Facts, Fiction, Lies and actual accounts

Discussion in 'Tae-Kwon-Do' started by terryl965, Apr 30, 2012.

  1. Daniel Sullivan

    Daniel Sullivan Grandmaster

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    And he would have put Jabba and all of his goons, Boba Fett included, in their place, thereby shortening Return of the Jedi by about forty minutes.
     
  2. andyjeffries

    andyjeffries Master of Arts

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    The question really would be though - what would people have thought of in the 1950s when people heard "Tang Soo Do". They might have thought it was a martial art, but I don't know how well known karate was in Korea at the time, so they may have thought it more akin to Kung Fu.
     
  3. andyjeffries

    andyjeffries Master of Arts

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    I'd be interested to know if this is fact (as opposed to your understanding). The reason is that I'd always heard the same thing as a youngster growing up (also sometimes having it added in that you had to register with the police as your hands/feet are weapons). It was only as I grew up that I learnt it was all BS.
     
  4. dancingalone

    dancingalone Grandmaster

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    Maybe. Then perhaps it would be more important to know what the term meant to GM Lee and why he picked it as stated above.
     
  5. terryl965

    terryl965 <center><font size="2"><B>Martial Talk Ultimate<BR

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    Well as far as being held at a higher standerd very doubtful since TKD is thought in elementary school and all of them. Probaly every single Korean has a Black Belt in TKD since it is mandatory for them to take in school. I believe it to be false like the register of your hand and feet as weapons.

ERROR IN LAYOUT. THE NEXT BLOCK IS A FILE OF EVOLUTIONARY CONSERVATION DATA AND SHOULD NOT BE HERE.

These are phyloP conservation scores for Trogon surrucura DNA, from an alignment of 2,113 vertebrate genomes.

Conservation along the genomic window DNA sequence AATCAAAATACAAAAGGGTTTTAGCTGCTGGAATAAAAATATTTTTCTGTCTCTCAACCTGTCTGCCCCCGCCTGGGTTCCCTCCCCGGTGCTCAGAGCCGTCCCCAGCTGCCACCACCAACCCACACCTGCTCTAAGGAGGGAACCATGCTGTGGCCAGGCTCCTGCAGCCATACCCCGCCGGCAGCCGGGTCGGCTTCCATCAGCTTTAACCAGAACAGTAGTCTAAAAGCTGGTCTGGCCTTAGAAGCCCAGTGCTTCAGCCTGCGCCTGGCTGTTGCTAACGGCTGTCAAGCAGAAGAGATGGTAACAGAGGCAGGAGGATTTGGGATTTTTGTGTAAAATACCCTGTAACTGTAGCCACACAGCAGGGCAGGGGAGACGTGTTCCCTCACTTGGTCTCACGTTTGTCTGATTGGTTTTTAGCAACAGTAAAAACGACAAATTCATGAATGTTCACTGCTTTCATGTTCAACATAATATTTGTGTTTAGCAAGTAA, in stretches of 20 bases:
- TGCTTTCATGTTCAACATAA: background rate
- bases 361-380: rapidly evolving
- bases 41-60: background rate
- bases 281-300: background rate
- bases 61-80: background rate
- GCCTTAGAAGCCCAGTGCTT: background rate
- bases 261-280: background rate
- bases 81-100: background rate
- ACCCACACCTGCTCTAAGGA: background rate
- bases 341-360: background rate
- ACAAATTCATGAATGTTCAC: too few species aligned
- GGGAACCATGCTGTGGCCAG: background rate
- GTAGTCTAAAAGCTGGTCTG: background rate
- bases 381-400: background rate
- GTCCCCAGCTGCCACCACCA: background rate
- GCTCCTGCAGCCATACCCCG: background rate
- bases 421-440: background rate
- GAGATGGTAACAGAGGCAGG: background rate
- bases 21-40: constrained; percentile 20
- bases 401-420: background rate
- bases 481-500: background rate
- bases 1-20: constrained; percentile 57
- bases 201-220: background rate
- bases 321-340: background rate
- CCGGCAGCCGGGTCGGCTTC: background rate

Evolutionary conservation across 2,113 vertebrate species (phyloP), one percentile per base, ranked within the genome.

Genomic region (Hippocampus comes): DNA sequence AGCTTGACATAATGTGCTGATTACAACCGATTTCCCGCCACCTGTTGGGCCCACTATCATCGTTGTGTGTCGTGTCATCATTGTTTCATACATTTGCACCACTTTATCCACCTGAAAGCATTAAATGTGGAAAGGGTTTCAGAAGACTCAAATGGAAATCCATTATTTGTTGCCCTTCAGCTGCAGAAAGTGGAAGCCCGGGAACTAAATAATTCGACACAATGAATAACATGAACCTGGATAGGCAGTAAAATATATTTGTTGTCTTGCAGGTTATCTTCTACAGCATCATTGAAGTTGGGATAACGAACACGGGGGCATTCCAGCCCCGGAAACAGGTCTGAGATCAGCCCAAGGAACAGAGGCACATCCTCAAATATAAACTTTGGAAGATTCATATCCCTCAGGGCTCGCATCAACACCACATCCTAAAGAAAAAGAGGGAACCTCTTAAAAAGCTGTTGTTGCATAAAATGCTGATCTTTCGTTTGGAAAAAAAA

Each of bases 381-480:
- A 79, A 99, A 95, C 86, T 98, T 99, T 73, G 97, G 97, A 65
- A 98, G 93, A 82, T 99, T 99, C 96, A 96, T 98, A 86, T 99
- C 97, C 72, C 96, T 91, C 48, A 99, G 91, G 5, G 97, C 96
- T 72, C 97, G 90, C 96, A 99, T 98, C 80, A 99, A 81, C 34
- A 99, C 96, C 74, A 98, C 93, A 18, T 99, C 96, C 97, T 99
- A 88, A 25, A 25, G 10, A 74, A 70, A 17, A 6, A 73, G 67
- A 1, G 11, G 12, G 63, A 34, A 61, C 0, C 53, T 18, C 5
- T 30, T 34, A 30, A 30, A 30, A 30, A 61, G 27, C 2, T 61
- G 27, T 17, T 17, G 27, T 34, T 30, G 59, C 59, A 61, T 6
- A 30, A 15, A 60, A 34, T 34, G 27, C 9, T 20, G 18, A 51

6. miguksaram

    miguksaram Master of Arts

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    You would be correct sir. Koreans BB's do not have to carry a card around nor are they held at a higher standard. In cases of fights, be you a instigator or defender, you butt is going downtown.
     
  7. Daniel Sullivan

    Daniel Sullivan Grandmaster

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    So far as I know, the only martial arts the Japanese permitted to be taught in Korea during the occupation were judo and kendo. Prior to the occupation, I would suspect that karate was known of, but it is unlikely that it was practiced either at all or on any broad ranging level. The upper classes outside of the military were more inclined towards intellectual pursuits and the common folk already had taekkyeon and ssereum.

    I do recall in the seventies, taekwondo was marketed in the US as Korean Karate. I believe that Jhoon Rhee may have even written a book by that title.
     

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